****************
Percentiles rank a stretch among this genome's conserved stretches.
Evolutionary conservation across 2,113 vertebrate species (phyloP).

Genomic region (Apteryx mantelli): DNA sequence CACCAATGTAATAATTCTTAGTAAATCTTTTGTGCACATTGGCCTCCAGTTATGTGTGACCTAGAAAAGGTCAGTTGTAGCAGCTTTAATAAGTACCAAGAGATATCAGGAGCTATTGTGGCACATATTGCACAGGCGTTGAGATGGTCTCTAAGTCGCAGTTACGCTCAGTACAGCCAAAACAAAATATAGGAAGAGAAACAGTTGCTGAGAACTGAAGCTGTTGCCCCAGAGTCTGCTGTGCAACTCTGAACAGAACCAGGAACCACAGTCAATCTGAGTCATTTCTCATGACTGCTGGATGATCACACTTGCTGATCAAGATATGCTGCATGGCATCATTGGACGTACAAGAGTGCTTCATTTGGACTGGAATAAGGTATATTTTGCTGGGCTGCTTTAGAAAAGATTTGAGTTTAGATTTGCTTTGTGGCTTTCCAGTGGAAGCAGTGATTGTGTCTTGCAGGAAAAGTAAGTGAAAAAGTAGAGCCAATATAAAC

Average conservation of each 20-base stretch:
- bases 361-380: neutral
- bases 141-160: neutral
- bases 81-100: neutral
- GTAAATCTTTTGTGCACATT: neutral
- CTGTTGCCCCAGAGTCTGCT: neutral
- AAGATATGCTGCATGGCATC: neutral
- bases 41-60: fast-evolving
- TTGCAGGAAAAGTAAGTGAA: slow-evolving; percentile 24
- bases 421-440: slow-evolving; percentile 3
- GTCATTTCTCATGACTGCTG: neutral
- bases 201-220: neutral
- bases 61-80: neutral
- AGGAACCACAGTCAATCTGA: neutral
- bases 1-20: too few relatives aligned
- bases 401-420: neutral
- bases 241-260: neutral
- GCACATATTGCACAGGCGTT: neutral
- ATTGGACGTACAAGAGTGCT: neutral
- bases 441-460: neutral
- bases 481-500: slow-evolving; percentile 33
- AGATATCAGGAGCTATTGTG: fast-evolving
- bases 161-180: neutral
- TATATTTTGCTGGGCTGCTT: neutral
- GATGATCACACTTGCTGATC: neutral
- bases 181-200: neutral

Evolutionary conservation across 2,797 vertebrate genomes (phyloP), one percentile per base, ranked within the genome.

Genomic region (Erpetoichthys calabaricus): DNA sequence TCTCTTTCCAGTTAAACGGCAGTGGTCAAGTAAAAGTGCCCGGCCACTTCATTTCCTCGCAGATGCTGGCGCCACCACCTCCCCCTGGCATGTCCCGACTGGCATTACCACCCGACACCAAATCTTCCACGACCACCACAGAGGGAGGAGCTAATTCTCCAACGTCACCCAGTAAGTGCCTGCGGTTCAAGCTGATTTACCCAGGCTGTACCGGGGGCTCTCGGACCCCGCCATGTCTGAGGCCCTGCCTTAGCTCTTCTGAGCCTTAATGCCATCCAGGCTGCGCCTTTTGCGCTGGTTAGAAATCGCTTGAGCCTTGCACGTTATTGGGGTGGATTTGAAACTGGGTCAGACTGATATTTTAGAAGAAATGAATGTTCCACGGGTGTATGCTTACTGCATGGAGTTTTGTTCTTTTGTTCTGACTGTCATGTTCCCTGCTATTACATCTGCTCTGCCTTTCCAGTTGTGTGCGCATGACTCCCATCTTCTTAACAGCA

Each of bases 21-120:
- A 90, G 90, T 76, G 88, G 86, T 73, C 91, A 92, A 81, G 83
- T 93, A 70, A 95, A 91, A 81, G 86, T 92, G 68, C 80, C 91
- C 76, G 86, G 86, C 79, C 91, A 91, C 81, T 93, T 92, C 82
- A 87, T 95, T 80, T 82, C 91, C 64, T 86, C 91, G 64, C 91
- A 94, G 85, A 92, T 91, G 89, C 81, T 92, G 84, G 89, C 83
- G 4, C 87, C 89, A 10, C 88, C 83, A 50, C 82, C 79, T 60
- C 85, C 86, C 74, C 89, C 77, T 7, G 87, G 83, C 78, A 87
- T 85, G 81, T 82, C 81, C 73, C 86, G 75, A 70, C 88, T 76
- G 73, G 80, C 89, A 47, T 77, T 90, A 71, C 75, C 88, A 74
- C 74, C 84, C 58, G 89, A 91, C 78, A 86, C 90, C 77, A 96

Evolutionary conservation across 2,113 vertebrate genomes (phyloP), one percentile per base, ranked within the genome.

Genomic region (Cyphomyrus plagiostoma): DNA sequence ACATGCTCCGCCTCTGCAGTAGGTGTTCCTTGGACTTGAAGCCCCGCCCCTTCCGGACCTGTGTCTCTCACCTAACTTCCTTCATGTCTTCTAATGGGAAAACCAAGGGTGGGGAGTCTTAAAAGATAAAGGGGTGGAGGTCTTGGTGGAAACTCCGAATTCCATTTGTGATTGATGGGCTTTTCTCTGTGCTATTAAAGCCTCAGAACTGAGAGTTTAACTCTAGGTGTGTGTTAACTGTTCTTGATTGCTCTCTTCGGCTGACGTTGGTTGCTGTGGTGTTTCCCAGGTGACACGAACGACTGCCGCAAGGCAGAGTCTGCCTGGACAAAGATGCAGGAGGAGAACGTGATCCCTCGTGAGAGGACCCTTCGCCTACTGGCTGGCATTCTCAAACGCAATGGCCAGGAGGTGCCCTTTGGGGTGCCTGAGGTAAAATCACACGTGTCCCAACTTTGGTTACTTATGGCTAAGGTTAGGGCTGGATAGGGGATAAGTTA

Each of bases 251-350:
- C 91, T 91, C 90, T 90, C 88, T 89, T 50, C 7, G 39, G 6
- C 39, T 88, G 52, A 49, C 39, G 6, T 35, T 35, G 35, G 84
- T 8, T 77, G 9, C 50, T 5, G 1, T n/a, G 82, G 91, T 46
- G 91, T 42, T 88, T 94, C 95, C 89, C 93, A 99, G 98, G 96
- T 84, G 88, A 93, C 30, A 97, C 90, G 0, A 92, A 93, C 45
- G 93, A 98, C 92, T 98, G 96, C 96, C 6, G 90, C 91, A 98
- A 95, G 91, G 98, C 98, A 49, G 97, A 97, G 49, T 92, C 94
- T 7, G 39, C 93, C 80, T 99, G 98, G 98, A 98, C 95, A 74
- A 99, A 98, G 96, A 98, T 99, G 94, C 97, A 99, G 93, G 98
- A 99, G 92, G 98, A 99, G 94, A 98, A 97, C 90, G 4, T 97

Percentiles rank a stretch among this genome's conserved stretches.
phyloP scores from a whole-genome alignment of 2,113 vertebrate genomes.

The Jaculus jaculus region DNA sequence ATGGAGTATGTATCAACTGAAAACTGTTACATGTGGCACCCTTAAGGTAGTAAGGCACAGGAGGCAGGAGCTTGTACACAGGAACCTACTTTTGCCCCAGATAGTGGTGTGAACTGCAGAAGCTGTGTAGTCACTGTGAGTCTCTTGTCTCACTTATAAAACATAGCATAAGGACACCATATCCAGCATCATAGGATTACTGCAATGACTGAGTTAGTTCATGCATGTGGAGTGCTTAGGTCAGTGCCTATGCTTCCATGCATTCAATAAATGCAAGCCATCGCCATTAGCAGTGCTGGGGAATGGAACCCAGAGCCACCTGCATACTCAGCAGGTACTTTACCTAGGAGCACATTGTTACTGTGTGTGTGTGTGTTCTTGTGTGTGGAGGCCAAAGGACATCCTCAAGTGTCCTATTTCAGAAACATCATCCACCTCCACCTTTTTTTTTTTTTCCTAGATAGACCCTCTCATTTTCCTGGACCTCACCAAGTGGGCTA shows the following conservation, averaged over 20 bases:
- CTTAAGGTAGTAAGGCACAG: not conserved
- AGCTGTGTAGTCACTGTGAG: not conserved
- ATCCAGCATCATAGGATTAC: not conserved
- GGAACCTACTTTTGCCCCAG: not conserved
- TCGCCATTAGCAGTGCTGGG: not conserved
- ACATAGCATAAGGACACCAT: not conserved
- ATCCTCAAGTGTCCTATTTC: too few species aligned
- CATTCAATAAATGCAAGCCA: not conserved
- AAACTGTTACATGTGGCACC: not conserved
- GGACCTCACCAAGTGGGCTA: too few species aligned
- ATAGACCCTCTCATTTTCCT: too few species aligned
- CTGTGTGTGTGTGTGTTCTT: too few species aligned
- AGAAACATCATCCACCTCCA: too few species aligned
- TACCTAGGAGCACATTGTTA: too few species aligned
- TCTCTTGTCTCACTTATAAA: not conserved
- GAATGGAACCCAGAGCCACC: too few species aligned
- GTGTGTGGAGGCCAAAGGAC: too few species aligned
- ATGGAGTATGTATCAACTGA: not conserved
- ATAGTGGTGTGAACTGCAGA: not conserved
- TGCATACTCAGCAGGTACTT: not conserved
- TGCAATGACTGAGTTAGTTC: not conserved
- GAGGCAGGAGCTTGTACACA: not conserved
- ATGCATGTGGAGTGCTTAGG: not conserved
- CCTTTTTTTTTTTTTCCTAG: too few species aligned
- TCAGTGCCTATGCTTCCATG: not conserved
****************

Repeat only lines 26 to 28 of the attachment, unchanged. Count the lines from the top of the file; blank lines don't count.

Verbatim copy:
- bases 161-180: neutral
- TATATTTTGCTGGGCTGCTT: neutral
- GATGATCACACTTGCTGATC: neutral